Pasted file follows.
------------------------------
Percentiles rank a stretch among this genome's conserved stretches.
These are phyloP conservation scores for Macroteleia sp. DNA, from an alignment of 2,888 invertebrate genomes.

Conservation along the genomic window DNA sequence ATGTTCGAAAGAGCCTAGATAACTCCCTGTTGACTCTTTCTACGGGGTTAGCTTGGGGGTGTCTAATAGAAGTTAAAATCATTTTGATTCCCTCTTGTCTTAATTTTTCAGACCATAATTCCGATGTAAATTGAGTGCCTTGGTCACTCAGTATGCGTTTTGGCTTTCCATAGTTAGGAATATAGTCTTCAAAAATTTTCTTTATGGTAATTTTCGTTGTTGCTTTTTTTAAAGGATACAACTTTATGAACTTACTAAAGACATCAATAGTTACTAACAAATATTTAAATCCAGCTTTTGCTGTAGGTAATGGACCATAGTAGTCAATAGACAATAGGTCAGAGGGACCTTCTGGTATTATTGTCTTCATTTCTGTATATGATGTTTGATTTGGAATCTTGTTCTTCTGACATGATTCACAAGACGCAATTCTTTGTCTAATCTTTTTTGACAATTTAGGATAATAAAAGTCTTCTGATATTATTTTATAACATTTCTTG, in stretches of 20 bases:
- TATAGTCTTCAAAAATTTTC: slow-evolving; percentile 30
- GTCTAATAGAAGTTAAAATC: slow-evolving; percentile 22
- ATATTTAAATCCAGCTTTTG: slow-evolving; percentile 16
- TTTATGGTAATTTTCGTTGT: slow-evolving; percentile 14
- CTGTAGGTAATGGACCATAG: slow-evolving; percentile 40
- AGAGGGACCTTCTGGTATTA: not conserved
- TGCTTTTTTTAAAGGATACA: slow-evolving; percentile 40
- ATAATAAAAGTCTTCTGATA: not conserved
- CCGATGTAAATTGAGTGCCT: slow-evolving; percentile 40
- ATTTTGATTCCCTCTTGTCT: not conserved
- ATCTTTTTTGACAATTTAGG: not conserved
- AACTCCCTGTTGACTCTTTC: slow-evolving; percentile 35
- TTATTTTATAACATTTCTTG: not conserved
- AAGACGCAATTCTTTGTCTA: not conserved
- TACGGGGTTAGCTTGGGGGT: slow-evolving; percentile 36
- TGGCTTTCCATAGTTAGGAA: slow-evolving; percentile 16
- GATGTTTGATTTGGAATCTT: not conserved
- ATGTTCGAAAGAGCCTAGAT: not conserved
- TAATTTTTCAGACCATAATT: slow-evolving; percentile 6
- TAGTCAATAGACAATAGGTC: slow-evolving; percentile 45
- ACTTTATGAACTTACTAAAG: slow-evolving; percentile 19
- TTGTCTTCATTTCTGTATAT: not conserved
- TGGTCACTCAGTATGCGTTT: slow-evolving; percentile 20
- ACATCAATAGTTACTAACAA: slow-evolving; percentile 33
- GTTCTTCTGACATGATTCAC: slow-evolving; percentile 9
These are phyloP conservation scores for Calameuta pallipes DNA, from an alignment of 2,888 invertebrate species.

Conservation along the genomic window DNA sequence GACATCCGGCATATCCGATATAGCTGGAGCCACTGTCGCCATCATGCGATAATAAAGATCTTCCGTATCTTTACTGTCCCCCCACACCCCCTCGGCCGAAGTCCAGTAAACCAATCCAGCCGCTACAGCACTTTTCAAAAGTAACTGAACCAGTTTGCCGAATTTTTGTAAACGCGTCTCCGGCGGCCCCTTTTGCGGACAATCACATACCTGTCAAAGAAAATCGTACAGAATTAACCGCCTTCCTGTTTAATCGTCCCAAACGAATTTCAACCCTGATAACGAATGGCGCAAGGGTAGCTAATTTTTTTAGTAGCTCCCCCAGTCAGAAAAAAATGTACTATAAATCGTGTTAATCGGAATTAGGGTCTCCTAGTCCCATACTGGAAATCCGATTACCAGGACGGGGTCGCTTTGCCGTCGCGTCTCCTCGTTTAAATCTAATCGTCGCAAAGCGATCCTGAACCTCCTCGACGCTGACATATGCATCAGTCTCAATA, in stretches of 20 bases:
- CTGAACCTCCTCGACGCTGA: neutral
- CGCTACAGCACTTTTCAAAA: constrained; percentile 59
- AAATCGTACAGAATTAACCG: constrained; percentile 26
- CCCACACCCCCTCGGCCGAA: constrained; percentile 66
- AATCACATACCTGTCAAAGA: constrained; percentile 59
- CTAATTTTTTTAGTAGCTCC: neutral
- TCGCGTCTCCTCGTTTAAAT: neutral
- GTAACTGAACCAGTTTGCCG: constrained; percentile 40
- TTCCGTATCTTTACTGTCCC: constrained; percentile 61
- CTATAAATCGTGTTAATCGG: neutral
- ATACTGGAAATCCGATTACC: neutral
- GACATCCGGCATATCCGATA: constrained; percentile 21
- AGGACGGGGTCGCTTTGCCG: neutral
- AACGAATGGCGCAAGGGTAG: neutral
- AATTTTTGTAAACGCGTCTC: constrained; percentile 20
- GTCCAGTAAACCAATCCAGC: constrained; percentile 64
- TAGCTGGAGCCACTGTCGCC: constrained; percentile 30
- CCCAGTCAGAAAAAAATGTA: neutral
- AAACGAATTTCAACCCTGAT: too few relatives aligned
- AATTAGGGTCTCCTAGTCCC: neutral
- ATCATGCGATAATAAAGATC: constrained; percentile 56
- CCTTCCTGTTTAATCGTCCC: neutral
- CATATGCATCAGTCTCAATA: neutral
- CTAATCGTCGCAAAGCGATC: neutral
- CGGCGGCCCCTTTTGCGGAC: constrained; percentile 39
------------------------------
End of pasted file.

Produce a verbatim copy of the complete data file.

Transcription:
Percentiles rank a stretch among this genome's conserved stretches.
These are phyloP conservation scores for Macroteleia sp. DNA, from an alignment of 2,888 invertebrate genomes.

Conservation along the genomic window DNA sequence ATGTTCGAAAGAGCCTAGATAACTCCCTGTTGACTCTTTCTACGGGGTTAGCTTGGGGGTGTCTAATAGAAGTTAAAATCATTTTGATTCCCTCTTGTCTTAATTTTTCAGACCATAATTCCGATGTAAATTGAGTGCCTTGGTCACTCAGTATGCGTTTTGGCTTTCCATAGTTAGGAATATAGTCTTCAAAAATTTTCTTTATGGTAATTTTCGTTGTTGCTTTTTTTAAAGGATACAACTTTATGAACTTACTAAAGACATCAATAGTTACTAACAAATATTTAAATCCAGCTTTTGCTGTAGGTAATGGACCATAGTAGTCAATAGACAATAGGTCAGAGGGACCTTCTGGTATTATTGTCTTCATTTCTGTATATGATGTTTGATTTGGAATCTTGTTCTTCTGACATGATTCACAAGACGCAATTCTTTGTCTAATCTTTTTTGACAATTTAGGATAATAAAAGTCTTCTGATATTATTTTATAACATTTCTTG, in stretches of 20 bases:
- TATAGTCTTCAAAAATTTTC: slow-evolving; percentile 30
- GTCTAATAGAAGTTAAAATC: slow-evolving; percentile 22
- ATATTTAAATCCAGCTTTTG: slow-evolving; percentile 16
- TTTATGGTAATTTTCGTTGT: slow-evolving; percentile 14
- CTGTAGGTAATGGACCATAG: slow-evolving; percentile 40
- AGAGGGACCTTCTGGTATTA: not conserved
- TGCTTTTTTTAAAGGATACA: slow-evolving; percentile 40
- ATAATAAAAGTCTTCTGATA: not conserved
- CCGATGTAAATTGAGTGCCT: slow-evolving; percentile 40
- ATTTTGATTCCCTCTTGTCT: not conserved
- ATCTTTTTTGACAATTTAGG: not conserved
- AACTCCCTGTTGACTCTTTC: slow-evolving; percentile 35
- TTATTTTATAACATTTCTTG: not conserved
- AAGACGCAATTCTTTGTCTA: not conserved
- TACGGGGTTAGCTTGGGGGT: slow-evolving; percentile 36
- TGGCTTTCCATAGTTAGGAA: slow-evolving; percentile 16
- GATGTTTGATTTGGAATCTT: not conserved
- ATGTTCGAAAGAGCCTAGAT: not conserved
- TAATTTTTCAGACCATAATT: slow-evolving; percentile 6
- TAGTCAATAGACAATAGGTC: slow-evolving; percentile 45
- ACTTTATGAACTTACTAAAG: slow-evolving; percentile 19
- TTGTCTTCATTTCTGTATAT: not conserved
- TGGTCACTCAGTATGCGTTT: slow-evolving; percentile 20
- ACATCAATAGTTACTAACAA: slow-evolving; percentile 33
- GTTCTTCTGACATGATTCAC: slow-evolving; percentile 9
These are phyloP conservation scores for Calameuta pallipes DNA, from an alignment of 2,888 invertebrate species.

Conservation along the genomic window DNA sequence GACATCCGGCATATCCGATATAGCTGGAGCCACTGTCGCCATCATGCGATAATAAAGATCTTCCGTATCTTTACTGTCCCCCCACACCCCCTCGGCCGAAGTCCAGTAAACCAATCCAGCCGCTACAGCACTTTTCAAAAGTAACTGAACCAGTTTGCCGAATTTTTGTAAACGCGTCTCCGGCGGCCCCTTTTGCGGACAATCACATACCTGTCAAAGAAAATCGTACAGAATTAACCGCCTTCCTGTTTAATCGTCCCAAACGAATTTCAACCCTGATAACGAATGGCGCAAGGGTAGCTAATTTTTTTAGTAGCTCCCCCAGTCAGAAAAAAATGTACTATAAATCGTGTTAATCGGAATTAGGGTCTCCTAGTCCCATACTGGAAATCCGATTACCAGGACGGGGTCGCTTTGCCGTCGCGTCTCCTCGTTTAAATCTAATCGTCGCAAAGCGATCCTGAACCTCCTCGACGCTGACATATGCATCAGTCTCAATA, in stretches of 20 bases:
- CTGAACCTCCTCGACGCTGA: neutral
- CGCTACAGCACTTTTCAAAA: constrained; percentile 59
- AAATCGTACAGAATTAACCG: constrained; percentile 26
- CCCACACCCCCTCGGCCGAA: constrained; percentile 66
- AATCACATACCTGTCAAAGA: constrained; percentile 59
- CTAATTTTTTTAGTAGCTCC: neutral
- TCGCGTCTCCTCGTTTAAAT: neutral
- GTAACTGAACCAGTTTGCCG: constrained; percentile 40
- TTCCGTATCTTTACTGTCCC: constrained; percentile 61
- CTATAAATCGTGTTAATCGG: neutral
- ATACTGGAAATCCGATTACC: neutral
- GACATCCGGCATATCCGATA: constrained; percentile 21
- AGGACGGGGTCGCTTTGCCG: neutral
- AACGAATGGCGCAAGGGTAG: neutral
- AATTTTTGTAAACGCGTCTC: constrained; percentile 20
- GTCCAGTAAACCAATCCAGC: constrained; percentile 64
- TAGCTGGAGCCACTGTCGCC: constrained; percentile 30
- CCCAGTCAGAAAAAAATGTA: neutral
- AAACGAATTTCAACCCTGAT: too few relatives aligned
- AATTAGGGTCTCCTAGTCCC: neutral
- ATCATGCGATAATAAAGATC: constrained; percentile 56
- CCTTCCTGTTTAATCGTCCC: neutral
- CATATGCATCAGTCTCAATA: neutral
- CTAATCGTCGCAAAGCGATC: neutral
- CGGCGGCCCCTTTTGCGGAC: constrained; percentile 39